When I am at work, rushed off my feet and explaining the concept/purpose of Appassimento style drying for the fifteenth time that day, I sometimes envy our winemaker as he seems to have an easy ride. He strolls into the tasting bar with a cup of coffee, takes a look around, exchanges a few pleasantries, makes empty promises to come to the trivia nights that I sometimes host, then wanders off. What a life eh!
Now, of course I am being facetious here. Winemakers, especially ours, work hard all year round and right now, with harvest just beginning, it is the busiest time of the year for them. With this in mind, I wanted to catch up with Mike (our winemaker) and get to know a few things to expect on a typical day as a winemaker and what drew him into pursuing a career in wine.
Mike has been making wine and alcohol since he was 14, when he would help his aunt ferment her own ‘moonshine’, but he originally studied history and took a job in a ‘do it yourself’ wine shop in Toronto to help pay for his studies. He was initially working in retail but wanted to take it further so went back to school to specifically train in wine production. This happened 10 years ago, relatively later in life and in Mike’s own words, “It was a hobby that turned into a passion and I haven’t really looked back.”
Initially, Mike came to the Gaspereau valley in 2010 on an interim basis at Gaspereau Vineyards to cover maternity leave for their winemaker, Gina Haverstock. Upon her return he became the full time winemaker at Luckett Vineyards and is about to do his seventh ‘crush’. More excitingly though, this is his first harvest with the brand new production facility that has been constructed.
So, at the time of writing this, the 2017 harvest has just begun. Certain grapes are being picked right now and the new production facility is pretty much ready to go. So what can we expect from a typical day in harvest? “Right now, it’s all about prep,” says Mike. “Making sure that there are enough casks for the upcoming crush, cleaning them and making sure everything is good to go.”
Some wineries are bottling right now in order to free up space but, this year, Luckett’s bottled in the spring/early summer (read about this process here) so we are ready to go… patiently waiting for the storm to hit.
In previous years the crush has always been done on the patio in front of patrons to the winery and restaurant, which is a great thing for people to see. However, being on show with the sheer amount of human traffic during the day can restrict the process so, a lot of the time, the production team will do night shifts. Night shifts will probably still happen this year, but the production team can work more to their own schedule.
Actually, ‘working to their own schedule’ is a bit of a stretch because, at harvest time, you are never working to your own schedule. Nature is the great dictator when it comes to when you are going to pick. “You’re constantly looking at the weather station or your weather app, looking for when it’s going to rain, when it’s going to dry up, when we think we’re going to have to pick because the rains might be too excessive and the grapes risk splitting; or whether there are botrytis issues (see botrytis definition here) that you have to contend with,” Mike explains.
It’s all about knowing when to pick, striking when the time is right and having an understanding of the qualities of specific grapes. Grapes for sparkling wines tend to be picked earlier than others because we don’t want them to fully ripen and accumulate too much sugar. That’s why areas like Nova Scotia, South East England and Champagne have great success in their sparkling wines because there is an extra degree of acidity in the grapes due to the regions not reaching the high temperatures of areas such as Barossa Valley in Australia, Central Valley in Chile or Sonoma in California.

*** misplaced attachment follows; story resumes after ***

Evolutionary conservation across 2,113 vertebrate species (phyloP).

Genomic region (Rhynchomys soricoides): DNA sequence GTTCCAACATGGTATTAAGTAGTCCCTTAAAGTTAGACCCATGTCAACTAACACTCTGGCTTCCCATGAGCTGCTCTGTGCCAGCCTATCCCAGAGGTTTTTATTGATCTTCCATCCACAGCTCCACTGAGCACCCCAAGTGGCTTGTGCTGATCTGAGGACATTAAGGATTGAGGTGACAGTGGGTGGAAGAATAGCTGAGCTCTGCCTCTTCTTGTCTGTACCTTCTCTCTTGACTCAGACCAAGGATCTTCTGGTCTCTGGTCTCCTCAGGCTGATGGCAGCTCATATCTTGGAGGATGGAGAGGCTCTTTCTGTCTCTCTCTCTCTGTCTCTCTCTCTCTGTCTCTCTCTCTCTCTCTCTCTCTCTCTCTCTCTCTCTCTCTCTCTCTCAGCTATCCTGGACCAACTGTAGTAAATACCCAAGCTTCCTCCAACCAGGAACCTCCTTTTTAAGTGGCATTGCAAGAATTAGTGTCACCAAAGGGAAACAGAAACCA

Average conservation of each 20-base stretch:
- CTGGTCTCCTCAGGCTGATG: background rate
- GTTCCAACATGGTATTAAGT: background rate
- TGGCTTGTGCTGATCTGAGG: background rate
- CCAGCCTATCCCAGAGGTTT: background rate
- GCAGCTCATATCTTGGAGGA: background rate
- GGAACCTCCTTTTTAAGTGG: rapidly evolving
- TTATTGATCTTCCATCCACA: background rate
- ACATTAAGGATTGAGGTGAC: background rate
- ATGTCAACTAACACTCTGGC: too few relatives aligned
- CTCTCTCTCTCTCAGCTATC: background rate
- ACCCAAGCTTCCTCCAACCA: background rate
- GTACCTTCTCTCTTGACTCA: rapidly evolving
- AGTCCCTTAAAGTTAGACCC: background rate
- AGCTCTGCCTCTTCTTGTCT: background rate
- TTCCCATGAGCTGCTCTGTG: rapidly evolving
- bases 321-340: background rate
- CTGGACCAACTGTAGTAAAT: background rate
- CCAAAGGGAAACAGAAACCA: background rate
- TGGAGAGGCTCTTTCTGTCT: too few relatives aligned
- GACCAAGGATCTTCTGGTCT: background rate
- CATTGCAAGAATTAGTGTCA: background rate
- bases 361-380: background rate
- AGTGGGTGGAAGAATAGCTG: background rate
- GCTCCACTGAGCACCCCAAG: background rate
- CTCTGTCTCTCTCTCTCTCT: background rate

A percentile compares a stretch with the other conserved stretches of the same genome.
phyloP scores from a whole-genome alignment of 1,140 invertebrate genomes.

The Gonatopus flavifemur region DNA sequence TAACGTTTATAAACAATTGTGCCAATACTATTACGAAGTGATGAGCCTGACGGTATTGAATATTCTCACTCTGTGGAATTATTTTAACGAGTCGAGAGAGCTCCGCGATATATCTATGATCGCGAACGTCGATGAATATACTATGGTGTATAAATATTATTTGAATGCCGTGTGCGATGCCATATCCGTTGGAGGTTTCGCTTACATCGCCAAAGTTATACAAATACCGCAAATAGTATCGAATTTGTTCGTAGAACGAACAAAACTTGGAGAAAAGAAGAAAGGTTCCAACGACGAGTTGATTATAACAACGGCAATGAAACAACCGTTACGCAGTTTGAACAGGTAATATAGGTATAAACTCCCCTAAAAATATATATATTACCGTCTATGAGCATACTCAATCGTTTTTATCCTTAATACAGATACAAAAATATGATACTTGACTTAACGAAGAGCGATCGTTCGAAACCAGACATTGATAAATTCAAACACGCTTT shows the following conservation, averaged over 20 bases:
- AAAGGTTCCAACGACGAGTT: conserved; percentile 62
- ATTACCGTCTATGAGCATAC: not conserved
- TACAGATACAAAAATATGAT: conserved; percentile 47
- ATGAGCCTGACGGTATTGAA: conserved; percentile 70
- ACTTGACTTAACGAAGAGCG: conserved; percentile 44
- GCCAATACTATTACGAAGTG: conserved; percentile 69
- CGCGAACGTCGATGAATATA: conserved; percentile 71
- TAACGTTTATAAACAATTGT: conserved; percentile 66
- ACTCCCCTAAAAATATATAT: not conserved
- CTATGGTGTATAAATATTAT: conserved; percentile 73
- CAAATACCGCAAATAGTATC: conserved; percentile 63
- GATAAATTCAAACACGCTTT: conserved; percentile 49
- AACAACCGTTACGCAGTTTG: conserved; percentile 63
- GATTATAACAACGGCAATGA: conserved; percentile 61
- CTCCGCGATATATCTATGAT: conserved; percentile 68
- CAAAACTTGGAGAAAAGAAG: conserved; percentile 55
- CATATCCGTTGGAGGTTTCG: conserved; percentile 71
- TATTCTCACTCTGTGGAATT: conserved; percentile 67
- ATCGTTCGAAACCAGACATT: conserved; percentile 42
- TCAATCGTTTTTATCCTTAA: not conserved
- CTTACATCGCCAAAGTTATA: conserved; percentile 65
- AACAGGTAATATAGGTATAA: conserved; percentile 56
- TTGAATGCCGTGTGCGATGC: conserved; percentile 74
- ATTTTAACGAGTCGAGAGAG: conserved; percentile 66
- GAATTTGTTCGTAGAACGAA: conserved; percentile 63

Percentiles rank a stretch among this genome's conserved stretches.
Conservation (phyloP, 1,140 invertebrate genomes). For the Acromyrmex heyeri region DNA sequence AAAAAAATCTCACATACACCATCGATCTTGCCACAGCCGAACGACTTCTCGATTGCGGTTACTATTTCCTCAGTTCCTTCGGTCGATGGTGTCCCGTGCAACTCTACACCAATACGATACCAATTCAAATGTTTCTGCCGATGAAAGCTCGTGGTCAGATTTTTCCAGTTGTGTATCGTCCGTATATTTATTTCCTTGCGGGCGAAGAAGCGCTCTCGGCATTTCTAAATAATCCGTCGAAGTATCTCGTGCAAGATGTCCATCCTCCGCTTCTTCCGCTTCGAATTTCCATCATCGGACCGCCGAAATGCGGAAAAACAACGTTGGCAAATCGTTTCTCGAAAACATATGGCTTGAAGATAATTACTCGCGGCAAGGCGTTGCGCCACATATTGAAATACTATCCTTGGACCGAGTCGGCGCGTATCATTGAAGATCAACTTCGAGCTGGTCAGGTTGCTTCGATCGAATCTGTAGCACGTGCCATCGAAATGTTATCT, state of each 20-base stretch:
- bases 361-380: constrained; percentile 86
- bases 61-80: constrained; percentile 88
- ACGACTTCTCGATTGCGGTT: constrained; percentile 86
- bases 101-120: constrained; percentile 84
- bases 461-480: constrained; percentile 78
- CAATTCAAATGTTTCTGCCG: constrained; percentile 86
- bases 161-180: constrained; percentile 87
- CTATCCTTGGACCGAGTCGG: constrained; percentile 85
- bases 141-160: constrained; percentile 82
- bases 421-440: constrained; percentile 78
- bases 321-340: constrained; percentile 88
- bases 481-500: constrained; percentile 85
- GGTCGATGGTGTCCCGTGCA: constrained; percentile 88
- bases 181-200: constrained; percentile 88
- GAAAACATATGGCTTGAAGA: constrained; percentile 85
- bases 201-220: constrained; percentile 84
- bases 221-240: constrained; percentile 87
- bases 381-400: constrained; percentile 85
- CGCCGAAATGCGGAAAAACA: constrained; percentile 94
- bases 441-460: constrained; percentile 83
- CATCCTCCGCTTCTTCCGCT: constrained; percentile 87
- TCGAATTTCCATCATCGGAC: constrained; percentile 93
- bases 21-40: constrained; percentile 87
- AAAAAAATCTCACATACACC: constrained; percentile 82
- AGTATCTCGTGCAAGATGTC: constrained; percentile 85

So how long does an average harvest last? It differs from region to region. Mike recalled a winemaker from Burgundy who was celebrating the last day of harvest despite having only started picking two weeks ago. However, here in Nova Scotia, harvest will start in mid September and go through until December, sometimes even January depending on the season and if you take ice wine into account. Ice wine grapes have to be picked when the temperatures reach -8 degrees celsius so they are normally picked in December or January.
There are only two main grape varieties in Burgundy (Chardonnay & Pinot Noir) so they have a short but intense harvest. In Nova Scotia there are considerably more so we have to take into account the fact that some of these grapes are going to ripen later than others, specifically thicker skinned red grapes. It is hard to get a specific timeline when you have a number of varietals, especially in an emerging region like Nova Scotia where there is more room for experimentation and appellation laws aren’t as strict.
On this subject, Mike went on to say, “Marcel [Luckett Vineyards’ vineyard manager] and I were looking at the numbers from last year and we saw that most of our stuff got picked after the second half of October. Although you have to be ready to go by mid-September because you occasionally have early ripening varietals or you might be picking something specifically for sparkling wine that needs to be picked earlier”.
So for Mike and Kyla (our junior winemaker), it’s going to be all systems go from now until the end of the year. The fruit is normally all in by mid-November, and that’s when the front of house team go home and recharge their batteries, but the winemakers will be working hard until the week before Christmas. In January it’s time to fill in all the paperwork that has been neglected for a few months… yes, winemakers also have to do paperwork!